The opening lines of One Summer.
“Quick lads. Hang up some garlic. The vampires are coming.”
It was Tony Robledo, disturbing the peace and tranquillity of Wilkinson's Drawing Office.
“Don't you try and sneak out Yorky. It's not safe. The bin men haven't finished collecting all the rubbish yet.”
Turning to the man stood next to him, he continued: “I didn't think I'd see you here today Charlie. I thought Tuesday was pension day or have you forgotten to go again?”
He rubbed his hand roughly over Alan's head and asked if he had started going out with girls yet and continued:
“Listen lads, I don't want to disturb you but Basil Brush is on his way here. So can you open the curtains, brush all the cobwebs away from the windows and start drawing something, if that's not too much to ask?. Then he turned to Mick, flicked some imaginery dust from his shirt collar and said “Are all the barbers in Wigan still on strike, ewd lad?”
One Summer is the third in a series of six novels on the general theme of Northern working
class life in the second half of the 20th century, all based on the old saying about being at
work: "They should write a book about this place. It would be a best seller."
As in One Winter and One Spring, humour again plays a big part in the lives of the main characters in the Drawing Office of the Wilkinson Engineering Works. But soon their lives, and many of those around them, are to be changed irrevocably by the policies and decisions of a powerful Government.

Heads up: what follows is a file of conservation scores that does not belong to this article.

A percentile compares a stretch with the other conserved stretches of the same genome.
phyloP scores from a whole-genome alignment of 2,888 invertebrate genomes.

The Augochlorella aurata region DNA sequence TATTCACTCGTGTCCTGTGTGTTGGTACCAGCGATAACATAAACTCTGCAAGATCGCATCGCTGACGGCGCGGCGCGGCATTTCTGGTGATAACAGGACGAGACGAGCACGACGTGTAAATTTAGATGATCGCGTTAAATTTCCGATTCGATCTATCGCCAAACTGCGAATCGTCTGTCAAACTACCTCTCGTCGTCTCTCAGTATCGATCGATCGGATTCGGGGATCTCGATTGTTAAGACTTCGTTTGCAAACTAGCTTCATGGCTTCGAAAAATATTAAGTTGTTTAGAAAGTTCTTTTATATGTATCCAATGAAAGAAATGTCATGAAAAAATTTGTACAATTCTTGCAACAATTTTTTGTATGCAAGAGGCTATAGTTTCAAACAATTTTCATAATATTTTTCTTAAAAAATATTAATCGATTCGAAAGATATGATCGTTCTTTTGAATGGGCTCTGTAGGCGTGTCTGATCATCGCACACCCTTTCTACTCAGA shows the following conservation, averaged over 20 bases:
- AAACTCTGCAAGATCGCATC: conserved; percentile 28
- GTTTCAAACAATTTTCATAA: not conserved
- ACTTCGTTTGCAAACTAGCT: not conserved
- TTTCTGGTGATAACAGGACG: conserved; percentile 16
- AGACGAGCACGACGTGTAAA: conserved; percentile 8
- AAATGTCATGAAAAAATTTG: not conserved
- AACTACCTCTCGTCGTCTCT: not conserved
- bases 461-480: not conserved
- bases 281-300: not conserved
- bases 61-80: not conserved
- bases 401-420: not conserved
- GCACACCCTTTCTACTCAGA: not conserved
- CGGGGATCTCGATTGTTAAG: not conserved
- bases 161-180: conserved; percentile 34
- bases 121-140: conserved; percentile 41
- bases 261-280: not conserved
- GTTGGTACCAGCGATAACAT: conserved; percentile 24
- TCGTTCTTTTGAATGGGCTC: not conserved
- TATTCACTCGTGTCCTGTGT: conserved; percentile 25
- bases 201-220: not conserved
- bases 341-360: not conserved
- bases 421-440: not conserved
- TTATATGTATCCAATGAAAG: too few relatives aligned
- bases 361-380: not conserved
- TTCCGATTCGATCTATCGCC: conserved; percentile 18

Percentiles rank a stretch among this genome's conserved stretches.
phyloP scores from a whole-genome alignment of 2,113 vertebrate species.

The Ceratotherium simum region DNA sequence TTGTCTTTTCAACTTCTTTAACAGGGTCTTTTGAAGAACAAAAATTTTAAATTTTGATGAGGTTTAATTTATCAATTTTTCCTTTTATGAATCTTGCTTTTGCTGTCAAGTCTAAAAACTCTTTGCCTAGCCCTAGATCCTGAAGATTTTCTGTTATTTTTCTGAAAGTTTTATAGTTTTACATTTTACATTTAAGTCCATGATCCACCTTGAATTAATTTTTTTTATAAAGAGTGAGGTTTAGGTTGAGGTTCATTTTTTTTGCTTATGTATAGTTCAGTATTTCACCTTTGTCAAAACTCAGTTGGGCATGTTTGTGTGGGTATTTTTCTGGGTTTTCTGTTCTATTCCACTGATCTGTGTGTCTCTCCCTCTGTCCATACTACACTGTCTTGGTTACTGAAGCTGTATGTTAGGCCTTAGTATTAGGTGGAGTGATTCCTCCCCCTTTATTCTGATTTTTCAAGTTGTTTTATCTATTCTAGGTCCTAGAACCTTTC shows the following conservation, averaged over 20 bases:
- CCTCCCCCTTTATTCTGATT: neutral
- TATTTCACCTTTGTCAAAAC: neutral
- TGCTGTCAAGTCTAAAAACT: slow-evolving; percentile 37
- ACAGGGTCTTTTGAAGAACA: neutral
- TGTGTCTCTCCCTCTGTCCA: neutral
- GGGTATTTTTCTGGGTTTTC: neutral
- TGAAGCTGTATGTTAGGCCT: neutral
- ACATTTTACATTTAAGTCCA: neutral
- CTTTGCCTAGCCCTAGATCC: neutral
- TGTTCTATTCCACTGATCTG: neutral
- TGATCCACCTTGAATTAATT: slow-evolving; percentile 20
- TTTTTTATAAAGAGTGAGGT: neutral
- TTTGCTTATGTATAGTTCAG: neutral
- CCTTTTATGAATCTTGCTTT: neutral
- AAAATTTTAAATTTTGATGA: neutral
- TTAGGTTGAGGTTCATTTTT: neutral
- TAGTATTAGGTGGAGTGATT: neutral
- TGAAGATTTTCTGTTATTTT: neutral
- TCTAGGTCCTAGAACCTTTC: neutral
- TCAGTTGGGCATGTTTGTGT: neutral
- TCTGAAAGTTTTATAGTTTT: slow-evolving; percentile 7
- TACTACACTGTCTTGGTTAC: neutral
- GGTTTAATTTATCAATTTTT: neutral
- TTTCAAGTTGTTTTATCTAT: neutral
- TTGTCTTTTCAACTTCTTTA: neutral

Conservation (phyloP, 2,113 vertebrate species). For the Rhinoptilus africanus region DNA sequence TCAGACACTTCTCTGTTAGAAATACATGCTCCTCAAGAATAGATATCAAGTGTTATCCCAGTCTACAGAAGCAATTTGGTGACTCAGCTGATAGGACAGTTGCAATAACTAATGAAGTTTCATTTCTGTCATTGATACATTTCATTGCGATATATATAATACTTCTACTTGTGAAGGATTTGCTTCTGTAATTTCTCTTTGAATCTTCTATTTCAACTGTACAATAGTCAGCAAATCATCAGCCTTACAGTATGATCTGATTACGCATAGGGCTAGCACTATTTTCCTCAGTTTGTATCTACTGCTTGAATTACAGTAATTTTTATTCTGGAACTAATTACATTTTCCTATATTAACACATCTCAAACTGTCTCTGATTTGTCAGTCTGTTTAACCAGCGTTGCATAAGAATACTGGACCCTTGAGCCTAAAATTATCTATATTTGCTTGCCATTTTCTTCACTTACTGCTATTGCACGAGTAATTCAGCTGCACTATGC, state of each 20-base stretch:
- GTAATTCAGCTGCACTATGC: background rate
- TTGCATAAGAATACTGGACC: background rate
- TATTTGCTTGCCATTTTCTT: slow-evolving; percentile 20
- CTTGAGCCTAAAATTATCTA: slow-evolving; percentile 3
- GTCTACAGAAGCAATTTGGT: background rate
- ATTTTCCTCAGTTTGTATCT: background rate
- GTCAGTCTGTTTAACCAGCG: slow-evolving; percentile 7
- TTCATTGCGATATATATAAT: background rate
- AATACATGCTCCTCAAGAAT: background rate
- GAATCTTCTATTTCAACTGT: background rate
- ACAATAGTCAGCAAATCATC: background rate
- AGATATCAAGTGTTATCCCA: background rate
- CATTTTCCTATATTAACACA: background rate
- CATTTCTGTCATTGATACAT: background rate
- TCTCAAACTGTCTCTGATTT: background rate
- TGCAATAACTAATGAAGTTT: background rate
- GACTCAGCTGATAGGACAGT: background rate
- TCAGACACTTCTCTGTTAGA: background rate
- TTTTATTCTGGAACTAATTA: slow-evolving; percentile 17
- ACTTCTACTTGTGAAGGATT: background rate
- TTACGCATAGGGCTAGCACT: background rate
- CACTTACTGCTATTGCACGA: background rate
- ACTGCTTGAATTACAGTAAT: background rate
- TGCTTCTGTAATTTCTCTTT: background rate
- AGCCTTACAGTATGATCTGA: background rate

Set in the fictional town of Ashurst on the old South Lancashire coalfield, between 1979 and the week before the start of the 1984 Miners' Strike, the novel is another vivid and evocative description of what now seems a bygone age, and also before the widescale introduction of the computer that greatly alters the face of British industry.
Geoff has certainly developed his writing skills since we both shared a desk at Knowsley Road School. I thoroughly enjoyed his first two novels, which brought back many memories for me. They were well written, realistic, and included some hilarious dialogue. I am sure he will be making it a hat trick with One Summer - Ray French
Geoff is a great storyteller who has over the past five years brought Wilkinson’s and Ashurst to life. He has created a real picture of the life and times of the town and its surrounding Rugby League clubs. All that and a good story line makes One Summer, like its predecessors, a very good read. - Graham Williams from Pudsey
I loved the story about the lads at Ashurst High School not being allowed to play Rugby League at school because that is just what happened to me. Wish I had read One Summer then. - John from Oldham I only bought the book as a Fathers’ Day present. But after I had read the first page, I couldn’t put it down and I don’t even like rugby. - Geraldine from Dewsbury